The risk assessment that seems to have been done in Estonia is to permit an individual to apply for their identity document to be issued with or without biometric data.83 Fingerprints of an individual shall not be captured if they lack all fingers or the state of their health renders them unable to undergo fingerprinting.84 Further, the law prescribes digital identification in a digital identity card or in a mobile ID format,85 instead of biometric authentication, as a means of identification, and to that extent, takes into account the dangers of biometric authentication. The use factors also takes into account the risks caused by biometric authentication by instead prescribing two factor authentication for using the Estonian ID card eID — a chip ID card and PIN codes. This electronic identification helps prevent against duplication, without incurring the risks of biometric authentication.86
The use of the digital ID for providing welfare services must be accompanied with proper risk assessment, which seems to be lacking in the above cases.
Kenya does not currently have a functioning data protection law in place. The Data Protection Act, 201987 was passed in November, and envisages the establishment of the office of the Data Protection Commissioner. However, it is not clear how long it will take for this body to become operational and for the appointment of a commissioner to head it.88 The Kenyan High Court permitted the government to proceed with the implementation of NIIMS on the condition that “an appropriate and regulatory framework on the implementation of NIIMS, that is compliant with the applicable constitutional requirements… be enacted.” 89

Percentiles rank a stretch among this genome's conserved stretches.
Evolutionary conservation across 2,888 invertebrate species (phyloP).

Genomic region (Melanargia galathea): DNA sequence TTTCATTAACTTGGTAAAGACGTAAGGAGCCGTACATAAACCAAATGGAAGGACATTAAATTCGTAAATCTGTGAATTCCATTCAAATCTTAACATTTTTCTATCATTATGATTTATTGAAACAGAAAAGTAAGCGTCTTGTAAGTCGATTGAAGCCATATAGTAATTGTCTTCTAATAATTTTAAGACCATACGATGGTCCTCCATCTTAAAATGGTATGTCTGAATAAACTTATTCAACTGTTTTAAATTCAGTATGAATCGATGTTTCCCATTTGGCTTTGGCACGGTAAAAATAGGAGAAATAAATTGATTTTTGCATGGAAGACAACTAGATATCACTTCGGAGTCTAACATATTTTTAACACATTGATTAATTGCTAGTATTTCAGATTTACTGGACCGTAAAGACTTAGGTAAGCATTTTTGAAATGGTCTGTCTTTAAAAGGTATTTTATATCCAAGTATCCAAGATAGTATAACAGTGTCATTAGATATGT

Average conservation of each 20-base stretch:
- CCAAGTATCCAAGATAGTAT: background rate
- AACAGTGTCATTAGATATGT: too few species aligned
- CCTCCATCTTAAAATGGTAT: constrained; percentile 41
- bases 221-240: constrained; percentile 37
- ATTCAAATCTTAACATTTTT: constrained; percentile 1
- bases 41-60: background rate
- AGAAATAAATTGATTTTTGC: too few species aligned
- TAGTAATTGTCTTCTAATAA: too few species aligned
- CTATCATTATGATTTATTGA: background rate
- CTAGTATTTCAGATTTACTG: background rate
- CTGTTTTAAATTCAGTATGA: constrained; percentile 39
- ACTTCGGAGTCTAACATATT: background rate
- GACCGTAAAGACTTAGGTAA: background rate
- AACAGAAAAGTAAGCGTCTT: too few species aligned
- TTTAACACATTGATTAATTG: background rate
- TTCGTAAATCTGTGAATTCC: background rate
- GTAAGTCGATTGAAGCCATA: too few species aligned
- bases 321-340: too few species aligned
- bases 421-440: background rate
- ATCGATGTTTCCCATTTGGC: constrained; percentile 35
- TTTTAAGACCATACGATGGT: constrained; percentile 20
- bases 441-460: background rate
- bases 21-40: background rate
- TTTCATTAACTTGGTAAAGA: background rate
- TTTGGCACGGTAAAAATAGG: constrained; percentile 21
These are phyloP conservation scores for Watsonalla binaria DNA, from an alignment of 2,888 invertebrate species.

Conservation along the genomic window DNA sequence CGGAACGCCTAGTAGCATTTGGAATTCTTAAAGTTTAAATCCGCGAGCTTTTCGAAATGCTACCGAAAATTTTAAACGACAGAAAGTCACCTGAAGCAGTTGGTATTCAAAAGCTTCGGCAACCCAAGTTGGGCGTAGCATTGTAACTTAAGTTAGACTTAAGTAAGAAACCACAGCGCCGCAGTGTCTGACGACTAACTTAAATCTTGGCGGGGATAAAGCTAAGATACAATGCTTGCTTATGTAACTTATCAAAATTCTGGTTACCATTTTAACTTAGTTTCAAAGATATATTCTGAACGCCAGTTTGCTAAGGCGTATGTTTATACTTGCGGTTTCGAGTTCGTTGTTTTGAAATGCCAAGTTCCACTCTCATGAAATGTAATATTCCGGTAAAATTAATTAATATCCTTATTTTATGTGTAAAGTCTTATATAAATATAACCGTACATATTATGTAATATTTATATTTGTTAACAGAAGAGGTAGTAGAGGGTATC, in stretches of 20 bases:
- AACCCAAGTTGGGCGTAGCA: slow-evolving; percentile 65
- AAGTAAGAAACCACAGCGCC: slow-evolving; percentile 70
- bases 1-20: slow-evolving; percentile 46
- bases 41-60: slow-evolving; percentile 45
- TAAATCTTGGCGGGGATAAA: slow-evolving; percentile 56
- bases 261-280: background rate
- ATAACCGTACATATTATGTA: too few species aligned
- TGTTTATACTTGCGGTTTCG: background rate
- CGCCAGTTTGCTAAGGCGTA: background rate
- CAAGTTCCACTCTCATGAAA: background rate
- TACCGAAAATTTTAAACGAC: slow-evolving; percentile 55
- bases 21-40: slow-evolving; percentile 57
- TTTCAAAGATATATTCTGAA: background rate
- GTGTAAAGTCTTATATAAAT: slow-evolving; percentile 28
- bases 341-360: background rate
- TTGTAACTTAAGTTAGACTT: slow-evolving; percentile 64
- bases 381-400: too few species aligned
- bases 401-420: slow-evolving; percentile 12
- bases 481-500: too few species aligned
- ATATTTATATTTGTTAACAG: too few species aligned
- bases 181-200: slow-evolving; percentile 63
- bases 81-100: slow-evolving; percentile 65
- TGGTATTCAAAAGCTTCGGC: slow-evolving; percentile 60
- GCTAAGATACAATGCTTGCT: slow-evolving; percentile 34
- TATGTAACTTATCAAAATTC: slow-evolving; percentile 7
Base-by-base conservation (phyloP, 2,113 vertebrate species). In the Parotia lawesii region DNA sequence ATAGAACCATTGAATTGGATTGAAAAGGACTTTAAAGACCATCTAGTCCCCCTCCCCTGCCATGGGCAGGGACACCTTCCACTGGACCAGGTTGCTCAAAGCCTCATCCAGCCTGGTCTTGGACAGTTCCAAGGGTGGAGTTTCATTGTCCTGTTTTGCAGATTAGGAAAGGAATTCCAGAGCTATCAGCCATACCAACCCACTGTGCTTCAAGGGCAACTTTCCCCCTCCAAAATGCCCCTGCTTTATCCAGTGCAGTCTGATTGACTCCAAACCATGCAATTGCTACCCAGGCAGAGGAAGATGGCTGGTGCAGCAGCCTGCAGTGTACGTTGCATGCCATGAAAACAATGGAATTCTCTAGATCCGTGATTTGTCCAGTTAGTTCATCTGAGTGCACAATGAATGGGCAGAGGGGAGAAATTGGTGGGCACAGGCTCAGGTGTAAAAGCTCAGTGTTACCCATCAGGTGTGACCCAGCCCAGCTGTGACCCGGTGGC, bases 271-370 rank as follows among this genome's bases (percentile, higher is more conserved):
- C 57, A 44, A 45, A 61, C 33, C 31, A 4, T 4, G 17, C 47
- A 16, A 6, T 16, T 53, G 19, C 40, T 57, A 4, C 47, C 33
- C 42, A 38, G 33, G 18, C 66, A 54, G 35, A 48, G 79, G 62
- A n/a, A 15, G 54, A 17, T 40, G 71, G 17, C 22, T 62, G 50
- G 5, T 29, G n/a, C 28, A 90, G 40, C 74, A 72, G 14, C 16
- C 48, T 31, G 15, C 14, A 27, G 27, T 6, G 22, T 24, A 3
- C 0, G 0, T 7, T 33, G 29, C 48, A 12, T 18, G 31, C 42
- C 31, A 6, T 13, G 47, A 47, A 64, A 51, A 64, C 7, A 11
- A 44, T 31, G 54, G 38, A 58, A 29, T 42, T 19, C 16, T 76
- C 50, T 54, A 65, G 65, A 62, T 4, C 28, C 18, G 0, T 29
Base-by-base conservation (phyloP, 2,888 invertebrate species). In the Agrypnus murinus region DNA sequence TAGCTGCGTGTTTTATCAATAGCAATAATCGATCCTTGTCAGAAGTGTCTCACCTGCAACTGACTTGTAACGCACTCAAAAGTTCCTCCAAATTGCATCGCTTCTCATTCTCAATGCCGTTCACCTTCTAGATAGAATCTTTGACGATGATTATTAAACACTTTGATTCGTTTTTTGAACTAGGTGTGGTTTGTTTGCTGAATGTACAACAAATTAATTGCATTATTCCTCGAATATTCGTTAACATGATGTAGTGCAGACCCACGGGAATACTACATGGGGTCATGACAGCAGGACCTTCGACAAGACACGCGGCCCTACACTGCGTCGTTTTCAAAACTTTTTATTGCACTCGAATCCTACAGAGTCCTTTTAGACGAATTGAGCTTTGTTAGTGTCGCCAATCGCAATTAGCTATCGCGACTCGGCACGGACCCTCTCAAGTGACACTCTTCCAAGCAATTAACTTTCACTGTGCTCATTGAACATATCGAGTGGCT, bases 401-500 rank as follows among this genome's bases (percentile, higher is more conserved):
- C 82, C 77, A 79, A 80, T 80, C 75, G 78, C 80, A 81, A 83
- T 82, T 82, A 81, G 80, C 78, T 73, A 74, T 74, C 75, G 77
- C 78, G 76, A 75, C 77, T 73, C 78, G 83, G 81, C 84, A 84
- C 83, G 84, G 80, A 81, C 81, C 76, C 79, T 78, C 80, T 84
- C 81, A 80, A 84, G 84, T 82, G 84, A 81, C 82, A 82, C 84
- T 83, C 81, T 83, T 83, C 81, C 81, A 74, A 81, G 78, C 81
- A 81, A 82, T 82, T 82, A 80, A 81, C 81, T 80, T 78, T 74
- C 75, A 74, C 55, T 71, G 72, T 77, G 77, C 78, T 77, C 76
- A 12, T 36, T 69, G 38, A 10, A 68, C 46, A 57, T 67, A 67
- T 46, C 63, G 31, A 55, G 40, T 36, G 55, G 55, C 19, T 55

India does not currently have a national data protection law. However, the Personal Data Protection Bill is likely to be placed before the Indian Parliament in the Budget/Winter Session of 2020-21, having been referred to the Joint Parliamentary Committee. Currently, there exists a set of rules that govern protection of sensitive and personal data, but it applies only to body corporates incorporated in India that collect data, and would not apply to actions of the Government or of Government bodies or agencies.
Estonia has a Personal Data Protection Act, 2007, which has established a Data Protection Inspectorate.
The presence of a robust data protection framework, particularly one with an independent regulator, adequately reduces the risk of the ID system.
In Kenya, Section 10 of the Huduma Bill 2019, merely requires the Cabinet Secretary to ensure “the structure and design of the NIIMS is output oriented, technology neutral, flexible, and has no technology lock-ins by any vendor.” Apart from this vaguely worded requirement, there is no further specification of privacy by design systems that have been identified to minimise the harms from data breach.